Arsenal could have another Kolo Touré on their hands if they can sign £19m stunning young centre-half

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Arsenal have been linked with a move for a top quality young defender

Arsenal have long been a club that prize strong, physical defenders. From Tony Adams and Martin Keown through to William Saliba and Gabriel Magalhães via Sol Campbel, Per Mertesacker and countless others, the Gunners have often had one of the Premier League’s toughest and tallest back lines. What they haven’t always had are centre-halves who lean into the more technical side of defensive play, who can pass and carry the ball out from the back with the best of them. Kolo Touré stands out as an exception to that rule – but they could be about to break it once again.

A new report from The Evening Standard lends further credence to old rumours that Arsenal are interested in signing 17-year-old centre-back Jorrel Hato from Ajax. Although young, Hato is already an established member of the Amsterdam outfit’s starting eleven and a full international, making his Netherlands debut as a substitute for Virgil van Dijk against Gibraltar last year.

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Like former Invincible Touré, who stands out as one of the best centre-backs Arsenal have had this century, he is strong but not sizeable, and is comfortable with the ball at his feet under any amount of pressure. He also reads the game beautifully and has a natural sense of timing, both with his tackles and his off-ball movement, that stands out. He may only turn 18 in March, but he already looks like an exceptional defender.

The physical comparison is unquestionably relevant. Both Hato and Touré are powerful but compact, under six feet tall and not capable of being truly dominant in the air. He stands around five inches shorter than Saliba and four shorter than Gabriel. Happily, he has an impressive burst of pace that helps him to cover dangerous situations and press effectively in a high line and has the muscle to lever strikers out of the way even if he can’t get above them.

His defensive work is superb, too. His tackling is precise and he has the knack of going in for his challenges at the right time when attacked at pace, which means he doesn’t concede many fouls. He marks well and reads opponents’ runs, which enables him to make a healthy number of interceptions and blocks. His only apparent weakness as a defender is in his positioning, and he can be caught out of place by direct passes – but if that’s your only obvious issue at the age of 17, you’re going down a pretty impressive path as a player.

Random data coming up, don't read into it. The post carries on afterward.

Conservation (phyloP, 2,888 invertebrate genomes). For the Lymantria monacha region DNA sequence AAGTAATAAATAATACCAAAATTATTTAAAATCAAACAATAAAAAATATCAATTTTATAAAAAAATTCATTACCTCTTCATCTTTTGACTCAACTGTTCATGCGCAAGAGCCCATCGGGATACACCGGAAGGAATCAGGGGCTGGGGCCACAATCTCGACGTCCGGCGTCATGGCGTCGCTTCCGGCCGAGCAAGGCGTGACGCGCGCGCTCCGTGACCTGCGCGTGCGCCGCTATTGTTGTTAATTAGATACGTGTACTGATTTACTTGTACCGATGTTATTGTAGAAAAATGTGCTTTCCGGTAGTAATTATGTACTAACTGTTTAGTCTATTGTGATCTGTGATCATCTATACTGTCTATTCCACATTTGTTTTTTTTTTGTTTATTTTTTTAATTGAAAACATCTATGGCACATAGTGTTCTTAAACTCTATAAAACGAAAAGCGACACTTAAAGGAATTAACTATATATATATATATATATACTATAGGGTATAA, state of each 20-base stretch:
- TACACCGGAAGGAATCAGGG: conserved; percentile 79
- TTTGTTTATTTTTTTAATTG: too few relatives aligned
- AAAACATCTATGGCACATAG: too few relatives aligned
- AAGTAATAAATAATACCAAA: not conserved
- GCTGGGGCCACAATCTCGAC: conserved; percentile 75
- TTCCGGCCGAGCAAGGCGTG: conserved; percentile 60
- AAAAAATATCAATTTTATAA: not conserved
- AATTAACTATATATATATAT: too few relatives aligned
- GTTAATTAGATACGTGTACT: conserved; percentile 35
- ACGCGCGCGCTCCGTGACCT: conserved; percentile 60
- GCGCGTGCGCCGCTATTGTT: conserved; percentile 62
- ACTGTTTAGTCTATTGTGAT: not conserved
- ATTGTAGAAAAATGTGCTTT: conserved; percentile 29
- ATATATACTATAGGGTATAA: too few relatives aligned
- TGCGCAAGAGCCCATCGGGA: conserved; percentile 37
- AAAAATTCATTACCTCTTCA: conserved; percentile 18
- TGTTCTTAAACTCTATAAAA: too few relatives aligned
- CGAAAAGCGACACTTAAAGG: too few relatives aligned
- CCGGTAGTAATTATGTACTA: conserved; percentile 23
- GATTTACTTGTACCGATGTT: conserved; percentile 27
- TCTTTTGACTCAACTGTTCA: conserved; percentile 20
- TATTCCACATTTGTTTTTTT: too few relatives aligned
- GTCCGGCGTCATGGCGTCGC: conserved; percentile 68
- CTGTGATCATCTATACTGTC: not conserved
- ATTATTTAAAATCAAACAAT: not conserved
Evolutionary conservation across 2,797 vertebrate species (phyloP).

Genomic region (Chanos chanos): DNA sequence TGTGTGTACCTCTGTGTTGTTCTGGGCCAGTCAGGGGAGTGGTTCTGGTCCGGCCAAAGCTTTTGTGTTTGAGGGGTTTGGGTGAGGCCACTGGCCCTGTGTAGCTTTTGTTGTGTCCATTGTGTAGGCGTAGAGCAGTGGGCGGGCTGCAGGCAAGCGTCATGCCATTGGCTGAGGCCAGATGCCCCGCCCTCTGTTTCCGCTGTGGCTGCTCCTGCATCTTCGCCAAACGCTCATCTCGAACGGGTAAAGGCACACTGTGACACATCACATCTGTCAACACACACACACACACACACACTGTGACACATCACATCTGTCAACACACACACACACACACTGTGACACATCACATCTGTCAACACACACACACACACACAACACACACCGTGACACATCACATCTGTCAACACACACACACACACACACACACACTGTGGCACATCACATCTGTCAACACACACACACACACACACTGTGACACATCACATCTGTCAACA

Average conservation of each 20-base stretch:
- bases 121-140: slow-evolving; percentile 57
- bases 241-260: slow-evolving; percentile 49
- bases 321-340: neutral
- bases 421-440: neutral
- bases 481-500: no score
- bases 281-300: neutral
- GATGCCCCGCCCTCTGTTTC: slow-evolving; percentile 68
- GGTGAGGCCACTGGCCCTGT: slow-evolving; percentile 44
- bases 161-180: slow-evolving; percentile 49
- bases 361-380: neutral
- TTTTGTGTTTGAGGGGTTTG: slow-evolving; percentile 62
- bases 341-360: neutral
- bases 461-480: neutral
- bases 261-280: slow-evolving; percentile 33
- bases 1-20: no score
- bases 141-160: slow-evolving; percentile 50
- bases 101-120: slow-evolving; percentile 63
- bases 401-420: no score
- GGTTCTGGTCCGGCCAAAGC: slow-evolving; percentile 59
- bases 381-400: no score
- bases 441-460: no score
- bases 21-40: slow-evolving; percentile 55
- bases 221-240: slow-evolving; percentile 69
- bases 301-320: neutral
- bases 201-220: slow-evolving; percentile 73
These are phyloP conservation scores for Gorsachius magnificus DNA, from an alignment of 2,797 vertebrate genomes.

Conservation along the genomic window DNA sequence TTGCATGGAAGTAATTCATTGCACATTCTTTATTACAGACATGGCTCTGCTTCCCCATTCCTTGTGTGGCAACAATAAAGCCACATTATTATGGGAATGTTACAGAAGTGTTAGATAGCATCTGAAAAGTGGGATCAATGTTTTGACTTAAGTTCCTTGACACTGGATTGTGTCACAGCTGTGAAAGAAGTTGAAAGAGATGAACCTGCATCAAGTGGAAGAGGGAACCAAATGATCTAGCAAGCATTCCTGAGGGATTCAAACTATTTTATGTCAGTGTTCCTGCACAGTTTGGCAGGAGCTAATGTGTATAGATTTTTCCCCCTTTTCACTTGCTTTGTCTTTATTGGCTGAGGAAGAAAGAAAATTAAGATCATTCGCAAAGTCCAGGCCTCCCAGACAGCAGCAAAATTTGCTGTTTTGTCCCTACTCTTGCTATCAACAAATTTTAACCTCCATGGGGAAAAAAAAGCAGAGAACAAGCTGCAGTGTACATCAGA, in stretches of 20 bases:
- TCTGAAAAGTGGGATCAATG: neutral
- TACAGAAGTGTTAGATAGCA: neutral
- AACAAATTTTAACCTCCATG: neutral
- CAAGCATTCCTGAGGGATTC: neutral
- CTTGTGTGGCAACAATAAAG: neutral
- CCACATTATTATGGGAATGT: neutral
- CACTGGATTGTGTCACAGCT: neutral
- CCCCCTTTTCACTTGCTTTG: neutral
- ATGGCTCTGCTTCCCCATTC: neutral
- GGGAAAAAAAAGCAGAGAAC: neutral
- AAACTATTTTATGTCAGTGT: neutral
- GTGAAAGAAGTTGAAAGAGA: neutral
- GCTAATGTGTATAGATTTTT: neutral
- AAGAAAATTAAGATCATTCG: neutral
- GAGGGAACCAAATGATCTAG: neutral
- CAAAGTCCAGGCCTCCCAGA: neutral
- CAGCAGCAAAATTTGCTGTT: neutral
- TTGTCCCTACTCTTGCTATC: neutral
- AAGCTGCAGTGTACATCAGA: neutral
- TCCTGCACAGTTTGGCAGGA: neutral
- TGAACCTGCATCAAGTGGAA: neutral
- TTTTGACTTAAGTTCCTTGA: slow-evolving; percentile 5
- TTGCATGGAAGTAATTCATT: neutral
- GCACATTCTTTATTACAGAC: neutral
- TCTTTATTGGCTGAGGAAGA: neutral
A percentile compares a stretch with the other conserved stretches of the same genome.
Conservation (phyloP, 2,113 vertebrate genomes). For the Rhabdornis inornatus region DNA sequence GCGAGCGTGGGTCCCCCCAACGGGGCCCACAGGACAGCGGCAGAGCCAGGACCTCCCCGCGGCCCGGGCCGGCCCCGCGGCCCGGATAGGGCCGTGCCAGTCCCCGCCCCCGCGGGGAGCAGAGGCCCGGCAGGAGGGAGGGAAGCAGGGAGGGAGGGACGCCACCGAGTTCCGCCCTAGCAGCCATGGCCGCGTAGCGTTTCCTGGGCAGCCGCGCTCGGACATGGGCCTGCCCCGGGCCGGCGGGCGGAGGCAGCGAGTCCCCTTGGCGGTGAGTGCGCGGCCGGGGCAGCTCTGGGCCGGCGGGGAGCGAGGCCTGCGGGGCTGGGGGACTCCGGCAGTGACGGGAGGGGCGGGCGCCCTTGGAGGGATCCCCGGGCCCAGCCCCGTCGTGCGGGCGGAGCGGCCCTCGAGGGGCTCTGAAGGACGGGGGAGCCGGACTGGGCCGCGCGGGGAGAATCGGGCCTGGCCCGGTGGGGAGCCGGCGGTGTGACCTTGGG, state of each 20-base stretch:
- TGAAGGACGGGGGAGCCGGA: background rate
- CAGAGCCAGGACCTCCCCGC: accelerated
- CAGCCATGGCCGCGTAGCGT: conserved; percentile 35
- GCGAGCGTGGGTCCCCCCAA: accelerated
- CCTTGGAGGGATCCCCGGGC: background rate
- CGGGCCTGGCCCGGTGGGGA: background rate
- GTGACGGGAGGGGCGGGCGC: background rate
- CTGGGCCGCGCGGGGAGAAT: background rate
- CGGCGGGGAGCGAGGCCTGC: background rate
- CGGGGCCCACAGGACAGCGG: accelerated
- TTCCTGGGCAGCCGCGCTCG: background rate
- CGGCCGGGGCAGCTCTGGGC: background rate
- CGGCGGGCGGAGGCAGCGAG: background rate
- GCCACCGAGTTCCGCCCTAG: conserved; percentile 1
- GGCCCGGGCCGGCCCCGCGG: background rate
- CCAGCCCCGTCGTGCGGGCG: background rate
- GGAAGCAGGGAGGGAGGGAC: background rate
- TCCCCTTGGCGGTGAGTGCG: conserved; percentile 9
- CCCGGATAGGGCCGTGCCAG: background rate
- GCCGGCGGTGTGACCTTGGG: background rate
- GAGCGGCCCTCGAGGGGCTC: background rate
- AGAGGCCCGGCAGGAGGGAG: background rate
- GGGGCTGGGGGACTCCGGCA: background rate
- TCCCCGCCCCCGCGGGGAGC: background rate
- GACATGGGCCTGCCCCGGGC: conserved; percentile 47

His work on the ball is arguably his best attribute, however. His short-range passing is crisp and economical, he’s comfortable with the ball at his feet and seldom risks being tackled, and he has the vision to pick out through balls and quick vertical passes down the middle of the field. He can take the wrong option at times and perhaps attempts slightly too many killer balls when a more economical ball would be better, but he’s developing beautifully as a creative presence in deep areas.

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Although a centre-back, Ajax use him to cover the left wing-back slot when the man outside him pushes forward as well, and he would suit a system which aims to play as a 3-2-5 when in possession. Arsenal did just that in the first half of the season, although they have since moved to a 2-3-5 system, pushing both wing-backs up towards midfield to support the attack. One could easily imagine Hato, who is thought to worth around £19m, becoming either a left-back in the long run, as he has the pace and ball skills, or as a defender who takes the John Stones role and steps into midfield when required.

If Arsenal are serious about signing Hato, then now is the time to move. Hato will have just one year remaining on his Ajax contract when the season ends, and his club are pushing hard to tie him down to a long-term extension. Either Arsenal persuade him to move this summer, or they will face a long wait and a much higher price tag to sign him.

The question then becomes whether Hato is ready to start in the Premier League. He’s already a regular in the Eredivisie and an international, so there’s every indication that he’s at least very close to being at a point where he could be a first-team option for a Champions League-level side. The only issue is that, as a left-sided centre-half, he would be directly competing for a slot with Saliba, which is a distinctly difficult battle to win.

But Mikel Arteta is clearly keen to add depth and quality at centre-half, and the possibility that he could cover left-back as well means there could be plenty of opportunities for him to get minutes in the first team. Perhaps Saliba could shift to the right side of the defence, or Hato could adjust his game slightly to take up a slightly more conservative role alongside Saliba and in place of Gabriel, whose place seems under the most immediate threat as Arteta expands and improves the squad.

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If there is a whiff of a chance to sign Hato, Arsenal should probably take it. Every indication is that he has the class, quality and temperament to become a world-class defender, and his development has been frighteningly fast. If Arteta wants to add a defender to the ranks who can play with the ball at his feet under pressure, then Hato would be a very good signing indeed – and signing someone whose playing profile resembles Touré, one of the best defenders Arsenal have had since the turn of the millennium, in many ways feels like a no-brainer.

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